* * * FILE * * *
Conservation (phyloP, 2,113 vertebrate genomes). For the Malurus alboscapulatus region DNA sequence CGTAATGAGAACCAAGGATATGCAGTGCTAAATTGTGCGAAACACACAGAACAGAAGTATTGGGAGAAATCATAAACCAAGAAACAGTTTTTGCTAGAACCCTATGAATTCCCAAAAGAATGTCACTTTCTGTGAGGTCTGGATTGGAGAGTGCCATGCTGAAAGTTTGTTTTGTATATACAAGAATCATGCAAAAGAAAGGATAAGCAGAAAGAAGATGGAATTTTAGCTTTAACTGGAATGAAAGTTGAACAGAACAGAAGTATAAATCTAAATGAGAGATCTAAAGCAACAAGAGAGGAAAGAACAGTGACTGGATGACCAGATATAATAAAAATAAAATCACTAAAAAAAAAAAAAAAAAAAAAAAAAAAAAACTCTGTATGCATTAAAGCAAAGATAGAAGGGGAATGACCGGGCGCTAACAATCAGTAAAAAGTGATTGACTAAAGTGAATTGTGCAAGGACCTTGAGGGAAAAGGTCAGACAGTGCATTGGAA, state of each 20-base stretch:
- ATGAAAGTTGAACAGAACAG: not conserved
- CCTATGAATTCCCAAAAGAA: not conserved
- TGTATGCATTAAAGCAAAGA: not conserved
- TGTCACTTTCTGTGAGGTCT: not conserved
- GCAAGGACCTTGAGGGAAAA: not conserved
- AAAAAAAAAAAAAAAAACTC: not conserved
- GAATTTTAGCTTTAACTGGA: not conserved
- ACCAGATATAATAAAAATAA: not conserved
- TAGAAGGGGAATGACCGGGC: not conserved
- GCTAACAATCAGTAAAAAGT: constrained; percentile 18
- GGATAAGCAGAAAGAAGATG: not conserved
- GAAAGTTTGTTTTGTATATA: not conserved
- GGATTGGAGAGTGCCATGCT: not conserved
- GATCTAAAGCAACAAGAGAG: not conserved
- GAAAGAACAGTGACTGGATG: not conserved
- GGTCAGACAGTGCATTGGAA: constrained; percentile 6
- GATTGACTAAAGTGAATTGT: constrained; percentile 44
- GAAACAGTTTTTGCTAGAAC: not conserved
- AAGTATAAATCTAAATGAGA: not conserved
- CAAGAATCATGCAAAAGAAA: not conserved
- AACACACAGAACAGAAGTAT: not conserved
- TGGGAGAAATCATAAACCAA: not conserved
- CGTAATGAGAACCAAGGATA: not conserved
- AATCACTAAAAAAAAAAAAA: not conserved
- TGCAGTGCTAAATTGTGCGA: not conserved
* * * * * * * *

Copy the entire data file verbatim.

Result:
Conservation (phyloP, 2,113 vertebrate genomes). For the Malurus alboscapulatus region DNA sequence CGTAATGAGAACCAAGGATATGCAGTGCTAAATTGTGCGAAACACACAGAACAGAAGTATTGGGAGAAATCATAAACCAAGAAACAGTTTTTGCTAGAACCCTATGAATTCCCAAAAGAATGTCACTTTCTGTGAGGTCTGGATTGGAGAGTGCCATGCTGAAAGTTTGTTTTGTATATACAAGAATCATGCAAAAGAAAGGATAAGCAGAAAGAAGATGGAATTTTAGCTTTAACTGGAATGAAAGTTGAACAGAACAGAAGTATAAATCTAAATGAGAGATCTAAAGCAACAAGAGAGGAAAGAACAGTGACTGGATGACCAGATATAATAAAAATAAAATCACTAAAAAAAAAAAAAAAAAAAAAAAAAAAAAACTCTGTATGCATTAAAGCAAAGATAGAAGGGGAATGACCGGGCGCTAACAATCAGTAAAAAGTGATTGACTAAAGTGAATTGTGCAAGGACCTTGAGGGAAAAGGTCAGACAGTGCATTGGAA, state of each 20-base stretch:
- ATGAAAGTTGAACAGAACAG: not conserved
- CCTATGAATTCCCAAAAGAA: not conserved
- TGTATGCATTAAAGCAAAGA: not conserved
- TGTCACTTTCTGTGAGGTCT: not conserved
- GCAAGGACCTTGAGGGAAAA: not conserved
- AAAAAAAAAAAAAAAAACTC: not conserved
- GAATTTTAGCTTTAACTGGA: not conserved
- ACCAGATATAATAAAAATAA: not conserved
- TAGAAGGGGAATGACCGGGC: not conserved
- GCTAACAATCAGTAAAAAGT: constrained; percentile 18
- GGATAAGCAGAAAGAAGATG: not conserved
- GAAAGTTTGTTTTGTATATA: not conserved
- GGATTGGAGAGTGCCATGCT: not conserved
- GATCTAAAGCAACAAGAGAG: not conserved
- GAAAGAACAGTGACTGGATG: not conserved
- GGTCAGACAGTGCATTGGAA: constrained; percentile 6
- GATTGACTAAAGTGAATTGT: constrained; percentile 44
- GAAACAGTTTTTGCTAGAAC: not conserved
- AAGTATAAATCTAAATGAGA: not conserved
- CAAGAATCATGCAAAAGAAA: not conserved
- AACACACAGAACAGAAGTAT: not conserved
- TGGGAGAAATCATAAACCAA: not conserved
- CGTAATGAGAACCAAGGATA: not conserved
- AATCACTAAAAAAAAAAAAA: not conserved
- TGCAGTGCTAAATTGTGCGA: not conserved